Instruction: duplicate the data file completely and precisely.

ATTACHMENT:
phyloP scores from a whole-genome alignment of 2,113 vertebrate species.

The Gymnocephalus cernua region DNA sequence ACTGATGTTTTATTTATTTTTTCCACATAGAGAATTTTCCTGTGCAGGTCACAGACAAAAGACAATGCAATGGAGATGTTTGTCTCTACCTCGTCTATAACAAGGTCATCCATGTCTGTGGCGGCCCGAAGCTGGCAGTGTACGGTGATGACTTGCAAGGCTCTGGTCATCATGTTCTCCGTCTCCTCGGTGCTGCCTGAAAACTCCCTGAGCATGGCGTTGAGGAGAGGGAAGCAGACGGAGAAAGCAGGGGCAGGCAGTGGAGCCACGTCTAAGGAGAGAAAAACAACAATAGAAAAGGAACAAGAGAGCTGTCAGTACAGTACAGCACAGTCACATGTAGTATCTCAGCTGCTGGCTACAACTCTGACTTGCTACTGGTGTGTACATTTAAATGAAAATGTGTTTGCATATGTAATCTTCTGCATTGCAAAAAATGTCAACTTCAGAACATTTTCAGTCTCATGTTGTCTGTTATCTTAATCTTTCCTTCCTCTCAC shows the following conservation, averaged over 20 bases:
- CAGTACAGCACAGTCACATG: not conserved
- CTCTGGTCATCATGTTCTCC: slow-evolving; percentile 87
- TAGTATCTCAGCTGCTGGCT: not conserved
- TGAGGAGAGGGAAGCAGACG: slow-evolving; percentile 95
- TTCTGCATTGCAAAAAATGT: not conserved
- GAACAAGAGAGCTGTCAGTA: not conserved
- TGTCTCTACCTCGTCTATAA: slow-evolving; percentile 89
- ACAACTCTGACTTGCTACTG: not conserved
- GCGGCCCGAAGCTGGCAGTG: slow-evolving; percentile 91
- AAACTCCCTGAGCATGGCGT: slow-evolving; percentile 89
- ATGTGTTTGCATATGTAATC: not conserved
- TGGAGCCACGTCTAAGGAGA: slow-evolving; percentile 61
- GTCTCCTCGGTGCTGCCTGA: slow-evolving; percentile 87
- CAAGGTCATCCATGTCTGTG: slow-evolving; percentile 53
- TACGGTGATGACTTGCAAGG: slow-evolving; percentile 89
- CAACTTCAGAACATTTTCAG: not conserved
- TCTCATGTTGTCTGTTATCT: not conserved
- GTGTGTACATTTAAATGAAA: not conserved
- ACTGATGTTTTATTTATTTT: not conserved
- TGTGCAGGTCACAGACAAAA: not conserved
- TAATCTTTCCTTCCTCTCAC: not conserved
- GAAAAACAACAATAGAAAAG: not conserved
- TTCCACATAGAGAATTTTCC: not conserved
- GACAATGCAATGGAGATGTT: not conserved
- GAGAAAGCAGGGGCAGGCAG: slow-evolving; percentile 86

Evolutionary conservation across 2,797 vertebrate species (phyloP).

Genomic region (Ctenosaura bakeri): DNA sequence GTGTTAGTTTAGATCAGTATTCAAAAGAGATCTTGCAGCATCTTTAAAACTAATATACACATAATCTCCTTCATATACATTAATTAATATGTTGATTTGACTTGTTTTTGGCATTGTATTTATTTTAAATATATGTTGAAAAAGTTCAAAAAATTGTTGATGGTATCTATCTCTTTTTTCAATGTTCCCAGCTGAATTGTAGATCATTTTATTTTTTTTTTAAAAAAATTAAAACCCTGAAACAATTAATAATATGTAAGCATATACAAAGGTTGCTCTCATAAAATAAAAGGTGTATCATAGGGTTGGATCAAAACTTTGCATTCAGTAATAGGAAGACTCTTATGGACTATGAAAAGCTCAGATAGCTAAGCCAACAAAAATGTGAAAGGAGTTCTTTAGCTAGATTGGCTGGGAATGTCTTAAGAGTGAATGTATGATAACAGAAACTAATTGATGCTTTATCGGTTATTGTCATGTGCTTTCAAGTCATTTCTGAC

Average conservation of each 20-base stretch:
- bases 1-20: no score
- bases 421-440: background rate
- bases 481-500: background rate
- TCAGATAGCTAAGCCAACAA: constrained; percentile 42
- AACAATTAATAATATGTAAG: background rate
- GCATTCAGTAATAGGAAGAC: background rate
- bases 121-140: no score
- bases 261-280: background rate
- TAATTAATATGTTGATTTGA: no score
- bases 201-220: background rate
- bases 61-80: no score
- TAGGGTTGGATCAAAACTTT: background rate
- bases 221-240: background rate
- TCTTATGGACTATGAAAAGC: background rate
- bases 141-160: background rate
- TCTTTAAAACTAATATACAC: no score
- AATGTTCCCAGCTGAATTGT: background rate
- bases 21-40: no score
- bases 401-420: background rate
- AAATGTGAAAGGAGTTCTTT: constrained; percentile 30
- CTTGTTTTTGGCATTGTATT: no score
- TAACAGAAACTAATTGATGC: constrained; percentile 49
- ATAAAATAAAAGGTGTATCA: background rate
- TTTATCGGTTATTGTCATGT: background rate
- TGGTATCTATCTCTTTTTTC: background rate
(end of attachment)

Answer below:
phyloP scores from a whole-genome alignment of 2,113 vertebrate species.

The Gymnocephalus cernua region DNA sequence ACTGATGTTTTATTTATTTTTTCCACATAGAGAATTTTCCTGTGCAGGTCACAGACAAAAGACAATGCAATGGAGATGTTTGTCTCTACCTCGTCTATAACAAGGTCATCCATGTCTGTGGCGGCCCGAAGCTGGCAGTGTACGGTGATGACTTGCAAGGCTCTGGTCATCATGTTCTCCGTCTCCTCGGTGCTGCCTGAAAACTCCCTGAGCATGGCGTTGAGGAGAGGGAAGCAGACGGAGAAAGCAGGGGCAGGCAGTGGAGCCACGTCTAAGGAGAGAAAAACAACAATAGAAAAGGAACAAGAGAGCTGTCAGTACAGTACAGCACAGTCACATGTAGTATCTCAGCTGCTGGCTACAACTCTGACTTGCTACTGGTGTGTACATTTAAATGAAAATGTGTTTGCATATGTAATCTTCTGCATTGCAAAAAATGTCAACTTCAGAACATTTTCAGTCTCATGTTGTCTGTTATCTTAATCTTTCCTTCCTCTCAC shows the following conservation, averaged over 20 bases:
- CAGTACAGCACAGTCACATG: not conserved
- CTCTGGTCATCATGTTCTCC: slow-evolving; percentile 87
- TAGTATCTCAGCTGCTGGCT: not conserved
- TGAGGAGAGGGAAGCAGACG: slow-evolving; percentile 95
- TTCTGCATTGCAAAAAATGT: not conserved
- GAACAAGAGAGCTGTCAGTA: not conserved
- TGTCTCTACCTCGTCTATAA: slow-evolving; percentile 89
- ACAACTCTGACTTGCTACTG: not conserved
- GCGGCCCGAAGCTGGCAGTG: slow-evolving; percentile 91
- AAACTCCCTGAGCATGGCGT: slow-evolving; percentile 89
- ATGTGTTTGCATATGTAATC: not conserved
- TGGAGCCACGTCTAAGGAGA: slow-evolving; percentile 61
- GTCTCCTCGGTGCTGCCTGA: slow-evolving; percentile 87
- CAAGGTCATCCATGTCTGTG: slow-evolving; percentile 53
- TACGGTGATGACTTGCAAGG: slow-evolving; percentile 89
- CAACTTCAGAACATTTTCAG: not conserved
- TCTCATGTTGTCTGTTATCT: not conserved
- GTGTGTACATTTAAATGAAA: not conserved
- ACTGATGTTTTATTTATTTT: not conserved
- TGTGCAGGTCACAGACAAAA: not conserved
- TAATCTTTCCTTCCTCTCAC: not conserved
- GAAAAACAACAATAGAAAAG: not conserved
- TTCCACATAGAGAATTTTCC: not conserved
- GACAATGCAATGGAGATGTT: not conserved
- GAGAAAGCAGGGGCAGGCAG: slow-evolving; percentile 86

Evolutionary conservation across 2,797 vertebrate species (phyloP).

Genomic region (Ctenosaura bakeri): DNA sequence GTGTTAGTTTAGATCAGTATTCAAAAGAGATCTTGCAGCATCTTTAAAACTAATATACACATAATCTCCTTCATATACATTAATTAATATGTTGATTTGACTTGTTTTTGGCATTGTATTTATTTTAAATATATGTTGAAAAAGTTCAAAAAATTGTTGATGGTATCTATCTCTTTTTTCAATGTTCCCAGCTGAATTGTAGATCATTTTATTTTTTTTTTAAAAAAATTAAAACCCTGAAACAATTAATAATATGTAAGCATATACAAAGGTTGCTCTCATAAAATAAAAGGTGTATCATAGGGTTGGATCAAAACTTTGCATTCAGTAATAGGAAGACTCTTATGGACTATGAAAAGCTCAGATAGCTAAGCCAACAAAAATGTGAAAGGAGTTCTTTAGCTAGATTGGCTGGGAATGTCTTAAGAGTGAATGTATGATAACAGAAACTAATTGATGCTTTATCGGTTATTGTCATGTGCTTTCAAGTCATTTCTGAC

Average conservation of each 20-base stretch:
- bases 1-20: no score
- bases 421-440: background rate
- bases 481-500: background rate
- TCAGATAGCTAAGCCAACAA: constrained; percentile 42
- AACAATTAATAATATGTAAG: background rate
- GCATTCAGTAATAGGAAGAC: background rate
- bases 121-140: no score
- bases 261-280: background rate
- TAATTAATATGTTGATTTGA: no score
- bases 201-220: background rate
- bases 61-80: no score
- TAGGGTTGGATCAAAACTTT: background rate
- bases 221-240: background rate
- TCTTATGGACTATGAAAAGC: background rate
- bases 141-160: background rate
- TCTTTAAAACTAATATACAC: no score
- AATGTTCCCAGCTGAATTGT: background rate
- bases 21-40: no score
- bases 401-420: background rate
- AAATGTGAAAGGAGTTCTTT: constrained; percentile 30
- CTTGTTTTTGGCATTGTATT: no score
- TAACAGAAACTAATTGATGC: constrained; percentile 49
- ATAAAATAAAAGGTGTATCA: background rate
- TTTATCGGTTATTGTCATGT: background rate
- TGGTATCTATCTCTTTTTTC: background rate